As you lead this initial team on a strategic journey, you will identify and form a common vocabulary that resonates with all the stakeholders in the system. You will discover current practices, design custom solutions, and give everyone a voice as active participants in the planning process.


For advising education organizations that are seeking change, I borrowed a quote from a tweet by Mike Sylofski, former NYSCATE president. When beginning discussions with stakeholders, consider the following: “Instruction always starts the conversation & should always end the conversation” in any technology planning dialogue. @AStrategicShift #NYSCATE21” – Mike Sylofski, former NYSCATE President on Twitter

Questions for reflection: What are your goals for your district’s digital ecosystem and its impacts on learning? Vocabulary matters, so what language clearly communicates this goal? Is there consistent vocabulary you are using to communicate this goal? What is it? Do you hear others using these words?


Once you have identified your common goal, you are ready to engage in the inquiry process and act to implement key initiatives to move the system forward. Take time to reflect along the way to identify the results of the initiatives.

Actions you can take: Name what you are accomplishing. For instance, it is not enough to say the students are using Chromebooks. What are they really doing on the Chromebooks? Are they engaging in collaborative writing projects using Google Docs? Are they responding to formative assessments on Pear Deck? Are the students researching the impacts of climate change in their region of the world? Are they using Google Meet to communicate with students in classrooms around the world?


Girl touching a screen with digital images.


Throughout my NYSCATE sessions, the participants learned action steps they could use immediately to improve their ability to engage a team of stakeholders in strategic thinking and collaboration. I facilitated conversations with the participants to help them begin to form the foundational conversations needed to lead strategic collaborations and build enhanced capacity for technology planning alignment.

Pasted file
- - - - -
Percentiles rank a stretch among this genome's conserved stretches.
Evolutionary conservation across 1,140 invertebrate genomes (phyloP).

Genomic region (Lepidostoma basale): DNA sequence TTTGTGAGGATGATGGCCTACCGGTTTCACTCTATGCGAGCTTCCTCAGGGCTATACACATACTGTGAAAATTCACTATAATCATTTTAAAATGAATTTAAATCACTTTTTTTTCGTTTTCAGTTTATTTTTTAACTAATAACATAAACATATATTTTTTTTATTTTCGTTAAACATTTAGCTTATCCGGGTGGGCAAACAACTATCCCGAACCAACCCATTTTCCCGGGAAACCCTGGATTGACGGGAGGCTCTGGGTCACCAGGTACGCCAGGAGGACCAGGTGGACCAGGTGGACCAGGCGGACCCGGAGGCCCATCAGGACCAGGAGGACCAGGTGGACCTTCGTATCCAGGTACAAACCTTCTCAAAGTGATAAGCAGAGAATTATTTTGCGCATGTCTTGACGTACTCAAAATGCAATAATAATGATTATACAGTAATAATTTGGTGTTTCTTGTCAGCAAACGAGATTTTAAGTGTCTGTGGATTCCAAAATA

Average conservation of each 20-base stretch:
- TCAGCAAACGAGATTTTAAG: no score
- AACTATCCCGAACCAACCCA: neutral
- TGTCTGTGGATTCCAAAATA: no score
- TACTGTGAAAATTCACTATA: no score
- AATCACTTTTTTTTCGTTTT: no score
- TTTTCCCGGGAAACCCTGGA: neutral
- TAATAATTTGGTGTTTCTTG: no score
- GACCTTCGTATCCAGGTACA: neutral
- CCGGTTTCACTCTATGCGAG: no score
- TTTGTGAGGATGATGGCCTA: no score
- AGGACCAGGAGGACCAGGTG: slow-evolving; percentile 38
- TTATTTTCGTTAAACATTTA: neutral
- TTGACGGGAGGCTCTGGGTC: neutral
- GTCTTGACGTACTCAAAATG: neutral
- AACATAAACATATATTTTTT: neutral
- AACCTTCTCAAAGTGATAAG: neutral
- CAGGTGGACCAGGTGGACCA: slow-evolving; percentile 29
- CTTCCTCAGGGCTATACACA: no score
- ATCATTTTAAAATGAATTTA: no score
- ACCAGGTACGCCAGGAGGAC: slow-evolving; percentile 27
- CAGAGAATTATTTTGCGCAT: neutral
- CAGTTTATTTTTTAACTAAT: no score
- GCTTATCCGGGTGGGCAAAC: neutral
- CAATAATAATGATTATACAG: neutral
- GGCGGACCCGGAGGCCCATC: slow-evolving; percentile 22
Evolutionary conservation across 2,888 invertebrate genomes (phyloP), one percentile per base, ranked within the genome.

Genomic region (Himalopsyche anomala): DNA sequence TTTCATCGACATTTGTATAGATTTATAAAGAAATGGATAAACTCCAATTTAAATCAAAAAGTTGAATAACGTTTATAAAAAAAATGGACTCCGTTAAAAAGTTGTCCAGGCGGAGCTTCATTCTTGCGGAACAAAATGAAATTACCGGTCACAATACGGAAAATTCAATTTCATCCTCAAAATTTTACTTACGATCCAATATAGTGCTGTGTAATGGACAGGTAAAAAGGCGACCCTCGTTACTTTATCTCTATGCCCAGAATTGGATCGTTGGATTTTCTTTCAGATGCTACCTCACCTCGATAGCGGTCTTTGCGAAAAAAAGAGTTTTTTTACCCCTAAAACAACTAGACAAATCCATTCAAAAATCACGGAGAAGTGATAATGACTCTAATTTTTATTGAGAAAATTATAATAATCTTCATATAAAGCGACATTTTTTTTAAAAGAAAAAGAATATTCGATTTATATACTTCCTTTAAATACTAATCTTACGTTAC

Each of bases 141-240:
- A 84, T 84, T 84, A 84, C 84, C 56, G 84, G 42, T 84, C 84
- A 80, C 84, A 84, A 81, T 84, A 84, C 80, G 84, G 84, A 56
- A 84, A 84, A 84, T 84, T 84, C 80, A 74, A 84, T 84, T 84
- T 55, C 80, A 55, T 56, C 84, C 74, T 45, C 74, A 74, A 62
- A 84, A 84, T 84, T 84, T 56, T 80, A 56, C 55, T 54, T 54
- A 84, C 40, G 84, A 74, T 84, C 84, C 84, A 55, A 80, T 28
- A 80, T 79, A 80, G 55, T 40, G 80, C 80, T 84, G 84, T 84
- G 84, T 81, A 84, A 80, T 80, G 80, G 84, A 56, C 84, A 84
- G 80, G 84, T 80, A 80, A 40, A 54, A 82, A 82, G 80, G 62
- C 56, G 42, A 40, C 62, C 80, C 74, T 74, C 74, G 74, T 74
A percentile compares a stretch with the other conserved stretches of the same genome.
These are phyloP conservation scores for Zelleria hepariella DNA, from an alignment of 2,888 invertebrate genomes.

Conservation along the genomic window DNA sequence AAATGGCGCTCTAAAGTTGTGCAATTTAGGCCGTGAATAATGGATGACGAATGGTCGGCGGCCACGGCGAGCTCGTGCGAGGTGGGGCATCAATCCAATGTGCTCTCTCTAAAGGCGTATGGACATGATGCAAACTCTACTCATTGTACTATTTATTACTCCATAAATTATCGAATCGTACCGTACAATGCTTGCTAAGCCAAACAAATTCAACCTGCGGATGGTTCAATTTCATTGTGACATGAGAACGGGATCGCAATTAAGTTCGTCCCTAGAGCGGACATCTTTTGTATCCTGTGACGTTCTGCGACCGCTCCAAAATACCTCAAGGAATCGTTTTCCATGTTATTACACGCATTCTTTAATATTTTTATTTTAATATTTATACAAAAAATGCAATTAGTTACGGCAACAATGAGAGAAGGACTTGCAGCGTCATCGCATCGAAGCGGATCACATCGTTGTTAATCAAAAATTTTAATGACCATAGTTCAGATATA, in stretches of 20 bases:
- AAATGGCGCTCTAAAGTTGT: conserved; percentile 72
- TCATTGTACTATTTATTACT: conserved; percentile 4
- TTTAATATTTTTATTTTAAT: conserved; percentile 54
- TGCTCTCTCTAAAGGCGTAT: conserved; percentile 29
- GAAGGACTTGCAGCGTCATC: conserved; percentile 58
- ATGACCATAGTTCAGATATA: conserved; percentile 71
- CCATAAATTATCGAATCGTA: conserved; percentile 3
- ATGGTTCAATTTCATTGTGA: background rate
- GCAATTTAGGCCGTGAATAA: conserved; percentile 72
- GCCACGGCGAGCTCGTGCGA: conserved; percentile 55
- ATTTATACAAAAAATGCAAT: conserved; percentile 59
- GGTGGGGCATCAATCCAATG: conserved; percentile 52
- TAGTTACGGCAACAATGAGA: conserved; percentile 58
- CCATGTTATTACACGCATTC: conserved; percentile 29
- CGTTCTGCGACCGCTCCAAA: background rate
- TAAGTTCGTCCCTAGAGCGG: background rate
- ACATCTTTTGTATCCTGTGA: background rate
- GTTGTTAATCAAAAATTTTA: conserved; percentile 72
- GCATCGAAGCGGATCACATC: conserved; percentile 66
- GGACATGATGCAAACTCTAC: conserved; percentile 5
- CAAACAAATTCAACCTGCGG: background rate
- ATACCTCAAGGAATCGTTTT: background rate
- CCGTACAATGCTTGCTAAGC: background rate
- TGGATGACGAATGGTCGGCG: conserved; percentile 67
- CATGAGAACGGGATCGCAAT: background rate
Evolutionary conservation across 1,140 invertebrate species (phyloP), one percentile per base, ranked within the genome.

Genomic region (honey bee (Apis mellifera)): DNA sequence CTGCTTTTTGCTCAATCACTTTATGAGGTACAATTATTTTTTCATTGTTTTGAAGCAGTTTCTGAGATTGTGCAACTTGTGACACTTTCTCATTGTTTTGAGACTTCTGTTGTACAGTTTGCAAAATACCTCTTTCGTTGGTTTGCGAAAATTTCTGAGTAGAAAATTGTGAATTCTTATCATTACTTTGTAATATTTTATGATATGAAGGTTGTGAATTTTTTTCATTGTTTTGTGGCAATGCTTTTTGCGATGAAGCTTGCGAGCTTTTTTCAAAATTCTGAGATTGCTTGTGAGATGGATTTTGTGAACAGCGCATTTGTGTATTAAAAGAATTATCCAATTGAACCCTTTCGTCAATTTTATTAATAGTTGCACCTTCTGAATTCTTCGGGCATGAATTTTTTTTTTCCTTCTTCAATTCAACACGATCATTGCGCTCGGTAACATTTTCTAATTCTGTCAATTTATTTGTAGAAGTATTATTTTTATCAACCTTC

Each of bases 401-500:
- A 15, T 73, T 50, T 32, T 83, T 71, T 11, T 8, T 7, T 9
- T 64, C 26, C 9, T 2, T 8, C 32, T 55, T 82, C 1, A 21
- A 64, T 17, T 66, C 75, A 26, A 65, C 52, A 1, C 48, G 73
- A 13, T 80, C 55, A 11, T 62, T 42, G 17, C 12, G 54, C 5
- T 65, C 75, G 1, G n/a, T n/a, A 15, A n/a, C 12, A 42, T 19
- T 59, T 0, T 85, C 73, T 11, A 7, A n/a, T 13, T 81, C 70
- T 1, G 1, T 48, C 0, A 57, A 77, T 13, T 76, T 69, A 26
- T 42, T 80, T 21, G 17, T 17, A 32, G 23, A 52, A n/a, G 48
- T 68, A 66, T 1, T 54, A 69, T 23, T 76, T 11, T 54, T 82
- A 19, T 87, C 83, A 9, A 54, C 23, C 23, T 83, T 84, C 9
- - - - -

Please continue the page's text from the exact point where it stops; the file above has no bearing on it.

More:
Watching them discuss with one another, I was reminded of another tweet by NYSCATE’s former president that sums up the focus of my sessions, the overall importance of good technology planning to create powerful student learning outcomes. “This visual from @AStrategicShift reflects my biggest takeaway from #NYSCATE21 - the need for educators to be completely & consistently intentional in language, actions, & directions to successfully support tech initiatives.” – Mike Sylofski on Twitter


Disruptive innovation rarely happens by chance.

Andrea Tejedor, Ed.D., Bluum Education Consultant

Dr. Andrea Tejedor is an educational technology steward, supporting K-16 educators making @astrategicshift to leverage instructional technologies for student learning and teacher professional growth. For 11 years, Dr. Tejedor was the Assistant Superintendent for Curriculum, Instruction & Technology at the Highland Falls-Fort Montgomery Central School District in New York. Today, as an educational consultant and strategist for Bluum, she supports school districts around the country in identifying and discovering cutting-edge practices that leverage the power of today’s instructional technology. Her expert services also include designing impactful and innovative solutions for instructional technology-supported learning and empowering all stakeholders to have a voice in the process. Dr. Tejedor earned a master’s degree in Education (MEd) from Mount Saint Mary College, a Master of Arts in Instructional Design and Technology, and an Ed.D. in Education Leadership, Management and Policy from Seton Hall University. As an educator, researcher and consultant, her work is centered on visioning and leadership in the education and technology arenas.